Charlotte Child Support Lawyer | Arranging Child Support Payment

Charlotte Child Support Lawyer

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Charlotte Child Support Lawyer

Child support is often one of the most contentious issues that comes up during divorce negotiations or any other kind of legal dispute between co-parents of the same child. While state law is fairly specific about the guidelines and rules that apply to child support determinations, there are several ways you can advocate for a different resolution to your case, compared to the solutions state law would typically suggest.

Guidance from a seasoned family attorney can make a huge difference in your chances of getting the outcome you want from your child support proceedings. Once retained, a knowledgeable Charlotte child support lawyer could explain all your rights, help you construct a strong case in favor of your preferred support arrangement, and work diligently on your behalf to protect your best interests. En Español

How State Law Addresses Child Support Obligations

Under state law, both parents are responsible for the financial support of their children. The specific breakdown of each parent’s obligation is based on the North Carolina Child Support Guidelines and many other factors, such as income, number of children, health insurance, childcare costs, custodial schedule, and other expenses.

The Courts have little discretion in determining the child support amount that is appropriate, so in the vast majority of child support cases, the North Carolina Child Support Guidelines will be used to calculate the child support amount required to be paid. However, there are special situations under which a party may apply for a deviation from the guidelines and where the Court can set the child support at an amount not consistent with the state’s Child Support Guidelines.

More specifically, parties can ask for a deviation when there are special situations regarding the child and if the application of the state’s Child Support Guidelines would not meet or would exceed a child’s reasonable needs considering the relative ability of each parent to provide support or would be unjust or inappropriate given the circumstances. In Child Support cases, the judge overseeing the case also has the authority to grant attorney’s fees to parties.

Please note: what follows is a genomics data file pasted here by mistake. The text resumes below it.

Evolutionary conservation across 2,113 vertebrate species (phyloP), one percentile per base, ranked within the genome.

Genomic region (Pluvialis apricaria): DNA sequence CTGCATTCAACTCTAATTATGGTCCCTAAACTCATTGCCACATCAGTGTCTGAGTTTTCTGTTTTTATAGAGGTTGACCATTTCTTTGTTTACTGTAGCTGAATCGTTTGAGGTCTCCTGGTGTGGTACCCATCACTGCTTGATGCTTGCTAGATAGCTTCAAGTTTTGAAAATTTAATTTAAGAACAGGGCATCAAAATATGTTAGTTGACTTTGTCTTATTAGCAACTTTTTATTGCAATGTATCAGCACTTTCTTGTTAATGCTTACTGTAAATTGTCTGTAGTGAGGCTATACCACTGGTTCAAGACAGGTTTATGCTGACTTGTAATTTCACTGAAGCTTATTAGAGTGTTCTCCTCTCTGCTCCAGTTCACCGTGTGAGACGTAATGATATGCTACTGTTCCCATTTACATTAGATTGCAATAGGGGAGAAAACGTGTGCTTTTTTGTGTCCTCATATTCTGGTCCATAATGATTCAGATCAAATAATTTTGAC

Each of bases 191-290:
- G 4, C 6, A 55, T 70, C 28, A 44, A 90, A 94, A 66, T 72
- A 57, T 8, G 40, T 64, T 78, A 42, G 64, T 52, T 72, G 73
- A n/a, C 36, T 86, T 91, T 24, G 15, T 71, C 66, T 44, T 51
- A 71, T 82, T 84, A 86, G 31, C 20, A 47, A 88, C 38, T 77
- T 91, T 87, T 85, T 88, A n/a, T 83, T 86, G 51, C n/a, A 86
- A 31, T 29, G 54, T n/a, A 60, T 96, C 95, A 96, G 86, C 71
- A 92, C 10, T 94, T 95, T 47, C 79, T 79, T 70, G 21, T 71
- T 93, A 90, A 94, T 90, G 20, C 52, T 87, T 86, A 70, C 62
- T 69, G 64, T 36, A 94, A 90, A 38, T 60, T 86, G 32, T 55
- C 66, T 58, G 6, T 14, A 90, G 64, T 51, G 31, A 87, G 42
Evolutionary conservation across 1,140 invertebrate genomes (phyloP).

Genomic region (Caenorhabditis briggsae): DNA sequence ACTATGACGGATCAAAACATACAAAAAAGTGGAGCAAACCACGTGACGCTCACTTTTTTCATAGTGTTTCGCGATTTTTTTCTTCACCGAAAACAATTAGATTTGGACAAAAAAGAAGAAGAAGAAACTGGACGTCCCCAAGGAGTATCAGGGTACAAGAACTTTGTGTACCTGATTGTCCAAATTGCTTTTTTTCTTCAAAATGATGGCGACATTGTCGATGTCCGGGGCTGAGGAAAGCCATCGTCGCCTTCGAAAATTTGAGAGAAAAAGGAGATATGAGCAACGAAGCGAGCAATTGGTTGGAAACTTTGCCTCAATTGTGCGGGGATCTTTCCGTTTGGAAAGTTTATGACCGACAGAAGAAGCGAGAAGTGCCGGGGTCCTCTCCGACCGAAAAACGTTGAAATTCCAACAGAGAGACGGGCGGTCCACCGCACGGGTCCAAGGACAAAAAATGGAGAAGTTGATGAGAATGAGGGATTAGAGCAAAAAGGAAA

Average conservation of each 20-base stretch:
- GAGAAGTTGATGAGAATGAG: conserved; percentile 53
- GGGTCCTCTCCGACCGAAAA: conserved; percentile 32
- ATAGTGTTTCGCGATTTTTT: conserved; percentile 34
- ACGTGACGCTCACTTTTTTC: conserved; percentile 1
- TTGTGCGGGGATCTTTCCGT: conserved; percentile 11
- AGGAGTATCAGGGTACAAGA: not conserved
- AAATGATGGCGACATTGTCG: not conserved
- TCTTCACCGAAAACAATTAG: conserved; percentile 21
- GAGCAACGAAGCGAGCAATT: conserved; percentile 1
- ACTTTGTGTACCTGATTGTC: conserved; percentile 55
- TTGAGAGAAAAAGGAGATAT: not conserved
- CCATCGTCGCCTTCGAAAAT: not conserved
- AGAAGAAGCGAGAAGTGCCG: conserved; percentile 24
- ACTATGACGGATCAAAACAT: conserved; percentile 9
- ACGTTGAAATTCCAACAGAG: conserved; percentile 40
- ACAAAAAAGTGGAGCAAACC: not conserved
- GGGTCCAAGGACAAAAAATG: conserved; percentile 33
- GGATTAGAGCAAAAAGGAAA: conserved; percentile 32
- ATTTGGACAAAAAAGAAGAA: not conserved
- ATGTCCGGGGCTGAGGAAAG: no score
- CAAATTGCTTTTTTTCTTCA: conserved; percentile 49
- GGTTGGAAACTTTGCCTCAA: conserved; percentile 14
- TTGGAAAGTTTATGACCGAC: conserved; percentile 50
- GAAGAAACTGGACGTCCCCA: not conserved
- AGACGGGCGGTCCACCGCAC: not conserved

Basic Elements of the Child Support Formula

There are two main factors that go into determining the amount of child support each of a child’s parents must provide for that child: what sort of custody split the two parents have and what each parent’s gross income is. Generally, the non-custodial parent—meaning the parent who is considered not to be the child’s primary caregiver—will make support payments based on this calculation to the custodial parent, and the exact amount of support they may owe can change somewhat depending on whether the custodial parent has sole custody, shared custody, or split custody of the child.

For the purposes of calculating child support requirements, “gross income” includes all sources of income each parent has, including wages or salary, bonuses and commissions, severance pay, capital gains, and even things like Social Security and/or unemployment benefits. There are a few sources of income that can legally be excluded from gross income, such as Supplemental Security Income, but a parent who deliberately remains unemployed or underemployed in an attempt to minimize their financial obligations may have income “imputed” upon them.

If you need further clarification about the state’s child support formula, a dedicated Charlotte lawyer could answer questions during a consultation.

How Long Do Child Support Obligations Last?

As a general rule, parents in North Carolina are required by law to financially support their children until those children turn 18 years old, or until those children turn 20 if they are still in high school. While financial support is not strictly required for children attending college or university, parents can use their divorce, separation agreement, or something known as a consent order to formally extend support obligations until a child’s college graduation. An experienced Charlotte attorney could help with this aspect of child support.

It is also worth noting that child support obligations may end before a child turns 18 if that child joins the U.S. military, gets married, or is officially emancipated from their parent(s) through a court order before their 18th birthday.

Get in Touch with a Charlotte Child Support Attorney Today

It is important that you have your child support at the correct amount to ensure that your child is sufficiently cared for and that you are able to sustain the child support amount financially, as well. Neglecting your child support obligations can lead to severe legal consequences, including a court order to pay child support arrears or the requirement to pay attorney’s fees.

Oftentimes, our family law attorneys can negotiate child support amounts that are more beneficial than just a set amount by the Court and can even include provisions in a Consent Order that the Judge does not have the power to rule on. To make sure you are paying or receiving the correct child support amount, reach out to a Charlotte child support lawyer today and set up your initial consultation.

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